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Sterling Monument - Build, design and buy a monument or headstone. Sterling Monument - Build, design and buy a granite monument or headstone. Custom monuments and gravestones for cemeteries, funeral homes, wholesale, and retail
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Fairview Cemetery in Westfield New Jersey Fairview Cemetery is located in Colonial Westfield in Union County New Jersey, The cemetery is in an area of natural beauty – rolling wooded hills surrounding a tree lined pond, tastefully landscaped and expertly maintained. Fairview Cemetery is one of the most well known cemeteries in the tri-state area for it's beauty and great service.
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Cemetery Sites: Search all cemeteries nationwide Search all cemeteries nationwide and find information about any specific cemetery you are looking for. View the most up-to-date information on all cemeteries as well as funeral homes including locations, contact information, historical details, and so much more.
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Grave Matters - A Journey Through the Modern Funeral Industry to a Natural Way of Burial A companion to Mark Harris'' book Grave Matters, www.gravematters.us explores the green burial -- or natural burial -- movement in the U.S. and Canada, following natural cemeteries, memorial reefs, cremation, burial at sea, home funerals, casket making, and rural/backyard burial. The site also examines the environmental and human cost of embalming and of other features of the modern funeral.
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Franklin Memorial Park, North Brunswick, New Jersey - Mausoleums, Cremation, Ground Burial Franklin Memorial Park is a family operated cemetery in North Brunswick, New Jersey, offering a wide range of services including ground burial, mausoleum entombment and cremation in a park like setting.
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Franklin Memorial Park, North Brunswick, New Jersey - Mausoleums, Cremation, Ground Burial Franklin Memorial Park is a family operated cemetery in North Brunswick, New Jersey, offering a wide range of services including ground burial, mausoleum entombment and cremation in a park like setting.
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New Orleans Tours & Step-On Guides from Tour-New-Orleans.com New Orleans Tours by knowledgeable, enthusiastic guides. Walking tours of the historic Garden District, cemeteries, & French Quarter. Step-On Guides available for custom New Orleans tours.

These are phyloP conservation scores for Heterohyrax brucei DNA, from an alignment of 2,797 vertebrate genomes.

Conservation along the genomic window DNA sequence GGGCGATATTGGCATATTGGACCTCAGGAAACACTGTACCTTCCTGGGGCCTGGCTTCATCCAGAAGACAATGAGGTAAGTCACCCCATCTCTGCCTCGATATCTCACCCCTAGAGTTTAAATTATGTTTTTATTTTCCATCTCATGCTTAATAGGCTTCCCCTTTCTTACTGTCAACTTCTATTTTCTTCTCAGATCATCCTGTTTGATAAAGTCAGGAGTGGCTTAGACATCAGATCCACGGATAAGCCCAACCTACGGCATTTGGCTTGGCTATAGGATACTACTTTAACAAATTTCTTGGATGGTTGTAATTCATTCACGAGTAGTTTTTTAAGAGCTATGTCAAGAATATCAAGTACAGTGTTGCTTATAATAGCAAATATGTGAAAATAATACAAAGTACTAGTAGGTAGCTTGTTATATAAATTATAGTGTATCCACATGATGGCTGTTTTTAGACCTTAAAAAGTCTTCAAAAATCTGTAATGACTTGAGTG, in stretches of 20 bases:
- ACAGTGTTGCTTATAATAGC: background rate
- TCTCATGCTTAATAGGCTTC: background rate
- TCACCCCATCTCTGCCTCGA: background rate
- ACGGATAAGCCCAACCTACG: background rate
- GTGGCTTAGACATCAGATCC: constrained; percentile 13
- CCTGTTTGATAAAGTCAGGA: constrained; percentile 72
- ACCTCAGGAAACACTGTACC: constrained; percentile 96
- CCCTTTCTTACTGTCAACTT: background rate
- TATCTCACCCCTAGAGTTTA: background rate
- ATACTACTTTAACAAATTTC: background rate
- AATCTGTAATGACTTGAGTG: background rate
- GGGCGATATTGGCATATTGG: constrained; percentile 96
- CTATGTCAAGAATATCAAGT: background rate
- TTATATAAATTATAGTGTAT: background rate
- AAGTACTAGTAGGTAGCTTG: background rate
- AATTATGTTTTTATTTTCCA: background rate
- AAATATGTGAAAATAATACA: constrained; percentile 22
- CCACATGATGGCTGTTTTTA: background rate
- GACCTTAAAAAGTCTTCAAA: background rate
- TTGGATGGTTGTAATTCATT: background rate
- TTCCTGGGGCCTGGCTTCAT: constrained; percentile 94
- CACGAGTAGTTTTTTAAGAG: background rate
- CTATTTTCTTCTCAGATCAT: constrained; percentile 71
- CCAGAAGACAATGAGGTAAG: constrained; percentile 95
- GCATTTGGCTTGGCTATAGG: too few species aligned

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Home | Coalition to Protect Maryland Burial Sites A State-wide nonprofit organization of volunteers dedicated to protecting and preserving historic Maryland cemeteries.
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Normandy War Guide A comprehensive guide to the D-Day landing sites in Normandy, Including the beaches, museums, cemeteries, memorials and remaining fortifications
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Trentino Genealogy | Family History for Trentini Decendants | Ancestry, family trees, research, translations, genealogy advice for those with ancestors from the province of Trento, Italy (formerly Tyrol, Austria) Genealogy, research, family trees, translations, ancestry tips and articles from genealogist and author, Lynn Serafinn
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OOHnado_flamingo
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    Of Graveyards and Things | A discussion of cemeteries visited, and interesting historical documents, material culture, and lives researched. A discussion of cemeteries visited, and interesting historical documents, material culture, and lives researched.
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    Historic Houston: | Cemeteries, Streets and Lagniappe
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    Invocare | Funeral Homes | Cemeteries & Crematoria InvoCare is a global company operating funeral homes, cemeteries & crematoria around Australia, New Zealand & Singapore. We're well known for our commitment to family care, community engagement & investor value.
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    Zenfolio | Waltzing Across Texas Texas Historical Markers, Texas Murals, Texas Cemeteries, Texas Lodges, Texas Dance Halls, Texas Statues, Texas Schools
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    Welcome To The Amelia Island Genealogical Society Amelia Island Genealogical Society (AIGS) provides a repository of Nassau County Florida Genealogy information and associated history.
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    Woodland Burials Cholderton - Home Woodland Burials Cholderton, Michaels\\''s Wood natural Burial ground offer an environmentally friendly alternative to traditional burials, cemeteries and graveyards, we emphasise the concept of the deceased returning to nature.
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    Taste it, and We''ll Never Be Alone Just a collection of my interests, particularly things creepy and horror-centric, and maybe a tad of NSFW images. I enjoy photographing cemeteries and graveyards, and my preference when it comes to...